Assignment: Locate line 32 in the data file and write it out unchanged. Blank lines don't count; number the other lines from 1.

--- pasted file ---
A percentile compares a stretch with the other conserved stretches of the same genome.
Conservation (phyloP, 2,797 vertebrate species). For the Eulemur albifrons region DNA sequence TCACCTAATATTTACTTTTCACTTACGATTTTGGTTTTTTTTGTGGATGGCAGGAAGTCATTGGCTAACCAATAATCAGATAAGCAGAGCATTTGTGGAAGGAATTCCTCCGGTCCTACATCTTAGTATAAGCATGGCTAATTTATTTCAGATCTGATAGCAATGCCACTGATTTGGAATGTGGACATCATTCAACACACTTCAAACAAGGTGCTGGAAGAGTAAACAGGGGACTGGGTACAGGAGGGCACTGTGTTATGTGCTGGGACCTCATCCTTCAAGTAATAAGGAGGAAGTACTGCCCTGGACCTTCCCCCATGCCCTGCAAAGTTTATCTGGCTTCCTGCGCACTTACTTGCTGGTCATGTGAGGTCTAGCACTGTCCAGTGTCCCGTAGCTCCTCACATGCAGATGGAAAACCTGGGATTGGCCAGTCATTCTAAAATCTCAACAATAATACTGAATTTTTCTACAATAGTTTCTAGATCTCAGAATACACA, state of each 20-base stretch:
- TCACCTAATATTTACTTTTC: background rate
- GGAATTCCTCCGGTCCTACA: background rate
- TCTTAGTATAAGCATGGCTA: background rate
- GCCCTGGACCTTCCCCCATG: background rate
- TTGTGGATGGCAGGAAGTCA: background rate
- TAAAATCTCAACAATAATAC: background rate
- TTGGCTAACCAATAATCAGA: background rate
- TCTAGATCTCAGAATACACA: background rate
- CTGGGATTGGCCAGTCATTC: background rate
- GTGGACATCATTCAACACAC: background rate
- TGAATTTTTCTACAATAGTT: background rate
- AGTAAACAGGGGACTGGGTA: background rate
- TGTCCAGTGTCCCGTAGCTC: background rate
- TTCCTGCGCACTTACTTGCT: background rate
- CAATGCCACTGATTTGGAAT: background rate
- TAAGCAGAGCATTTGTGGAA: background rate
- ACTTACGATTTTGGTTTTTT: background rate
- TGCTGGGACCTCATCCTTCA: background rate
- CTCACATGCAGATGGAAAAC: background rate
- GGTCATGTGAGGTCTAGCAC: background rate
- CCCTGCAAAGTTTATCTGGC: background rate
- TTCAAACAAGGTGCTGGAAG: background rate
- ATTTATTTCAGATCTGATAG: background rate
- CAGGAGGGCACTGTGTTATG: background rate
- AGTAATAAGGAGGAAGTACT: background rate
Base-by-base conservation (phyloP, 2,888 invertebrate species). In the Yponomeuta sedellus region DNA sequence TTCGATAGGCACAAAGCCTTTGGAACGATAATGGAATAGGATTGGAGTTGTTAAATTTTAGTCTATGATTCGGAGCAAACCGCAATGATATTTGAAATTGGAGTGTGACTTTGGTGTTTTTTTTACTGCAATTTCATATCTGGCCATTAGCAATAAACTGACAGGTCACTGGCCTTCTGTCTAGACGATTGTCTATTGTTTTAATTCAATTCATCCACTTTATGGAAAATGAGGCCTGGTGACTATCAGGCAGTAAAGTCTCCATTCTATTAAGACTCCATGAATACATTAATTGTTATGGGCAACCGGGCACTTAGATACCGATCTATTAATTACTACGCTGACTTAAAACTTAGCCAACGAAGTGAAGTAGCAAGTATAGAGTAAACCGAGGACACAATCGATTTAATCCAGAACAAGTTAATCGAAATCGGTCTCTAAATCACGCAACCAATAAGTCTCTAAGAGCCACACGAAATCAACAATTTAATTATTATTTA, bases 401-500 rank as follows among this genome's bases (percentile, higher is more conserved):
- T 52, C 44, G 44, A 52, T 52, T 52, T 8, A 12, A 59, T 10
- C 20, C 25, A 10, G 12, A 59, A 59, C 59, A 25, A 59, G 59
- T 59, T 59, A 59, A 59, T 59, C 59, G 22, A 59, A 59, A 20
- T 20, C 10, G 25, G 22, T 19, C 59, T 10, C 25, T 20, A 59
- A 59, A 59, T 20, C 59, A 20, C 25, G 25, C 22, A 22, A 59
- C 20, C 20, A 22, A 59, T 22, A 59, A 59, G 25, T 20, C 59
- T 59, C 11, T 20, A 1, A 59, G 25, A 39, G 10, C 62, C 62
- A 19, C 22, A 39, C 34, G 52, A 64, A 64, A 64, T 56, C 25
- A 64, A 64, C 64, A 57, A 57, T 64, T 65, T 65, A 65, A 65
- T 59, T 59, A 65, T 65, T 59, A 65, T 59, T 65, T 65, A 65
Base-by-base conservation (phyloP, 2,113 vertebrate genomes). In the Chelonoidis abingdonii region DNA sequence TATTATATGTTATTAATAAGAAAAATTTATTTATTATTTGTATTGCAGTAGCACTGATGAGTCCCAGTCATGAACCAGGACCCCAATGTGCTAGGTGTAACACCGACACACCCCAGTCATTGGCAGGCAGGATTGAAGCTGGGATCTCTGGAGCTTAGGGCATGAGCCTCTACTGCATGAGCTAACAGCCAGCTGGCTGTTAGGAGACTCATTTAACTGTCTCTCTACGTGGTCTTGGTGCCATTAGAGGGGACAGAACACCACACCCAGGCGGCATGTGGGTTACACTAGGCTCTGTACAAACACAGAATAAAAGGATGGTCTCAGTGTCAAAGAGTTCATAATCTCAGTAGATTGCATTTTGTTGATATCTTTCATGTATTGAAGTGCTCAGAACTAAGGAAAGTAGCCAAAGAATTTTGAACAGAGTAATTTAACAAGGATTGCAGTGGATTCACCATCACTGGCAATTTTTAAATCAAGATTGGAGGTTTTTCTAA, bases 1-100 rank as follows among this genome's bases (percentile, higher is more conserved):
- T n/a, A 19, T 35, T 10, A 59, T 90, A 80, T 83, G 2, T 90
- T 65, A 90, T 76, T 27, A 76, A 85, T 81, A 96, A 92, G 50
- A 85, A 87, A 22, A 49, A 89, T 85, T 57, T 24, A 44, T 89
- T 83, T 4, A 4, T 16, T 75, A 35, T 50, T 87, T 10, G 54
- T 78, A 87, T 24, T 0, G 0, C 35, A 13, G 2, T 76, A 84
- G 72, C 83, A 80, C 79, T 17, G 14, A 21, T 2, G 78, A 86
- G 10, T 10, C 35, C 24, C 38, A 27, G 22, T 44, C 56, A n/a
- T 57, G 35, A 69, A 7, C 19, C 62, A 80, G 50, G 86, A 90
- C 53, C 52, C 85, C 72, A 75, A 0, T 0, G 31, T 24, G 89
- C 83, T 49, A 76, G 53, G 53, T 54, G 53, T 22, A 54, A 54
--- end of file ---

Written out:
- T 20, C 10, G 25, G 22, T 19, C 59, T 10, C 25, T 20, A 59